The WEVF shows 7 open maar lakes, which reach water depths below 20 m. These are Pulvermaar, Meefelder Maar, Holzmaar, Weinfelder Maar, Gemündener Maar, Schalkenmehrener Maar and Ulmener Maar. 3 other maar structures are covered with shallow ponds from anthropogenic activity; these are Jungferweiher, Immerather Maar and Eichholzmaar. The ELSA Project has focused its drilling on Holzmaar, Schalkenmehrener Maar and Ulmener Maar. Sediment cores are taken from a platform with an UWITEC drilling equipment, operated by Klaus Schwibus and Frank Dreher from Mainz University. The sediments of the last millennium have been drilled with a freeze coring system.

Freezcore and team

Cores to cover the Holocene are drilled with the UWITEC system in 2 m segments from the same platform as the freeze cores. The Holocene sediment is often compacted by the drilling processes, which explains that a core from 0-2 sediment depth is not entirely 2 m long, see core photo from Holzmaar. The next 2 m segment is then taken at the same borehole from 2-4 sediment depth. It remains an open question if sediment loss occurred between individual segments. Respective proxy time series have to take these drilling disturbances into consideration. We thus cored for ELSA-20 always overlapping cores to check for sediment loss – and sampled the most complete core.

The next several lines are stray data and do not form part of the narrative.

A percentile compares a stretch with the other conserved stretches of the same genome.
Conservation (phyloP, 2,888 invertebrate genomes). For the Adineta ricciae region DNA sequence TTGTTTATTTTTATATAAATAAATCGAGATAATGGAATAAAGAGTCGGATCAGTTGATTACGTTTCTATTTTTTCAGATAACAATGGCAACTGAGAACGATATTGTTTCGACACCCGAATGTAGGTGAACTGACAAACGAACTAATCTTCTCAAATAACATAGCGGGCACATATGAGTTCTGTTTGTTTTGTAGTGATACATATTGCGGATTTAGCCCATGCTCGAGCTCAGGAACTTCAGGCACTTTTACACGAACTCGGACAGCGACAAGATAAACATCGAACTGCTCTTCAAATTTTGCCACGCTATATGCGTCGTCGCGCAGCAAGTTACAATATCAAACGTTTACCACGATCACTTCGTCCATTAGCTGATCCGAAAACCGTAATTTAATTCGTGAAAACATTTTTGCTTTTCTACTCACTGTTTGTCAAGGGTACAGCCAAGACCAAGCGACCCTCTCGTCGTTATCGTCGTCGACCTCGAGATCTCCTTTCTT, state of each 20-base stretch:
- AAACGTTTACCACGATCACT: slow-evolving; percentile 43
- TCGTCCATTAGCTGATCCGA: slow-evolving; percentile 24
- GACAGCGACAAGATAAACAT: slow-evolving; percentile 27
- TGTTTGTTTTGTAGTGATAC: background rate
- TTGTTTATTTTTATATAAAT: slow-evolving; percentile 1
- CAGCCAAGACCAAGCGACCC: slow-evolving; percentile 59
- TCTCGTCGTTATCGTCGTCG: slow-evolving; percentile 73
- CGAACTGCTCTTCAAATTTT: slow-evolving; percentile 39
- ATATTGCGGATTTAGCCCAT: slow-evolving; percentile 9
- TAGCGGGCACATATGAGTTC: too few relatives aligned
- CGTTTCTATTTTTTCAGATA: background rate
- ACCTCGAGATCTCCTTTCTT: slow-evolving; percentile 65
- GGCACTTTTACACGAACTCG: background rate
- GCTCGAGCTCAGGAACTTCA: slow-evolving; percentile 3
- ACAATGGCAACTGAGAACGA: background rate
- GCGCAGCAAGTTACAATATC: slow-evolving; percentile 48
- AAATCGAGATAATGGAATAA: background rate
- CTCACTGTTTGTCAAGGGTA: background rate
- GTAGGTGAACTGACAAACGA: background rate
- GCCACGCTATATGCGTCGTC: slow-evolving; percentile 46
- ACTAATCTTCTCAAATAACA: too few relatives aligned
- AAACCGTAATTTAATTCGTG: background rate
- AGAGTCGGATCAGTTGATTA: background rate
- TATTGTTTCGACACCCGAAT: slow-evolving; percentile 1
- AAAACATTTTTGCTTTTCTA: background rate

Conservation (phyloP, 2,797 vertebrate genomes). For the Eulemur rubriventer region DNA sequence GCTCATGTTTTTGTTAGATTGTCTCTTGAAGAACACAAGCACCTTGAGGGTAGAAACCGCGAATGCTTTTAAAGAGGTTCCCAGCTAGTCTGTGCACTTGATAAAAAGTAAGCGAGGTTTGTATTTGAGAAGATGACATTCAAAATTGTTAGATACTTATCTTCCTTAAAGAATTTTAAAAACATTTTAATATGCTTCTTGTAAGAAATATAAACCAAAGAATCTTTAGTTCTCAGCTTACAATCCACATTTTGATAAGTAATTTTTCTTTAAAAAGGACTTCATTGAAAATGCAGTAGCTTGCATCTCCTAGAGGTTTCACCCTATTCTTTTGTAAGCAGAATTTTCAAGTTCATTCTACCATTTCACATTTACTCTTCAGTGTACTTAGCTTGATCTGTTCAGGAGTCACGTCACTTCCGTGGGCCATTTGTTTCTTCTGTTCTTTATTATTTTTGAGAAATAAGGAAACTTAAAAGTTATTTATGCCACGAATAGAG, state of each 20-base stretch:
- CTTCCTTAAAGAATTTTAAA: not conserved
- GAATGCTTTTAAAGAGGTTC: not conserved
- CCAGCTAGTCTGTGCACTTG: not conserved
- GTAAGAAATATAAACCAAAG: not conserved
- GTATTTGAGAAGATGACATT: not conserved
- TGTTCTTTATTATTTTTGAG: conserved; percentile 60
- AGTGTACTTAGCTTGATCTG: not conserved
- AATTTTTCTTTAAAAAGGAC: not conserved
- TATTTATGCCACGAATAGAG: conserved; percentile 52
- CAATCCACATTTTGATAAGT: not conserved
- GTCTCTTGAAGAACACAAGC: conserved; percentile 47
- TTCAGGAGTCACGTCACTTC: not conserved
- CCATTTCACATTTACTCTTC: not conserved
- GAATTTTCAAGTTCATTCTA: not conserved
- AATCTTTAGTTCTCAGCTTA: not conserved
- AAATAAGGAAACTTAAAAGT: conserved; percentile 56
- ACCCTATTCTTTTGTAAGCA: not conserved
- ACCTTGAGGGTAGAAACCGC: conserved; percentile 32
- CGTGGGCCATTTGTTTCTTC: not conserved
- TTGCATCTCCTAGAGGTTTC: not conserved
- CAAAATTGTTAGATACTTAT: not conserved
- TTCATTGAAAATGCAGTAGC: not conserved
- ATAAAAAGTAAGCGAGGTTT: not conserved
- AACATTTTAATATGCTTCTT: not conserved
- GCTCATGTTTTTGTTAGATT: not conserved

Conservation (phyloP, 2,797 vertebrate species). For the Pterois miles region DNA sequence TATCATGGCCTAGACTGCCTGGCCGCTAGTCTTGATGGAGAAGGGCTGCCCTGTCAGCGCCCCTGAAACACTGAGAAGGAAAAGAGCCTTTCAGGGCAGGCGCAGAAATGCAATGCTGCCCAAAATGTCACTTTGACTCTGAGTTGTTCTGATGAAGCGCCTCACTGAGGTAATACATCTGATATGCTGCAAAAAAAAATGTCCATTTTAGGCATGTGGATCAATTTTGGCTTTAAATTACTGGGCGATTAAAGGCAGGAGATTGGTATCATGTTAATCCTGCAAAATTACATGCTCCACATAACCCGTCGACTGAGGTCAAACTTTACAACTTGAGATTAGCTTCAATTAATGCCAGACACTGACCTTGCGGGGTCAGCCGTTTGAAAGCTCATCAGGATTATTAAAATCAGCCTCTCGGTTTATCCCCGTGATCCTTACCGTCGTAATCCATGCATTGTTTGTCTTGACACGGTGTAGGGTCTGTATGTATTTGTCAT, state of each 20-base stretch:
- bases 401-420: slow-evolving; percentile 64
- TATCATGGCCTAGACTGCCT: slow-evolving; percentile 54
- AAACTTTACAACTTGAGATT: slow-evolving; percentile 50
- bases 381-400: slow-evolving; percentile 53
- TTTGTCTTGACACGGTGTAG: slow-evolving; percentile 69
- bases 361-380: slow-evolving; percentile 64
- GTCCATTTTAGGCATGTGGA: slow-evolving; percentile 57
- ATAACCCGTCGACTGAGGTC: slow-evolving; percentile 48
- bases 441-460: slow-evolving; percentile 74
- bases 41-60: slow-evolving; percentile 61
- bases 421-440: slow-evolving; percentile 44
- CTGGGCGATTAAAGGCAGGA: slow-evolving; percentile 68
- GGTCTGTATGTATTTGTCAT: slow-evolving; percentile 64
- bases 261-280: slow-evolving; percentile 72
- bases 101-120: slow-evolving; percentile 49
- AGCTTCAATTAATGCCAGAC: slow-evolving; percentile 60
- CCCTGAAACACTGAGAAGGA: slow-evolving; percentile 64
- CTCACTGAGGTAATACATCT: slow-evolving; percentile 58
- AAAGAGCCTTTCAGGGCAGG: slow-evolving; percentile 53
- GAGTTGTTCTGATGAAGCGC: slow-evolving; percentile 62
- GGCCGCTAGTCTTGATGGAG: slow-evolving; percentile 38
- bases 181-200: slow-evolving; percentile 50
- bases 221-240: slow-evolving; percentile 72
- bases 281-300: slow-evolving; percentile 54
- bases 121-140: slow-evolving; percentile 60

The ELSA-20 section from today back to 1000 AD is perfectly varved in two freeze cores from Schalkenmehrener Maar. The uppermost meter is dated with 210Pb and 137Cs; the second meter shows the 1342 flood layer as a 10 cm-thick layer. This layer is usually the thickest of all medieval flood layers, but in particular well distinguishable by a high amount of debris from plants, which were analyzed in detail by Herbig & Sirocko (2012). The well visible flood layers are documented also in all cores from Holzmaar and used to continue the ELSA-20 record from SMfreeze into HM4. This core has a twin record drilled with a 1 m offset at the same location, to document that HM4 is indeed continuous. HM4 reveals the distinct Laacher See Tephra layer with its established age of 12,880 yr b2k and reaches further back to the late glacial initial warming at 14,690 yr b2k. This warming is documented in the lake sediments by an increase of Corg and phosphorus at the same level where first pollen of juniper and grasses occur. The same environmental change is observed in the late Pleistocene sections of cores AU3 and AU4 and is thus used to extent the ELSA-20 record without any gap into the last glacial maximum times.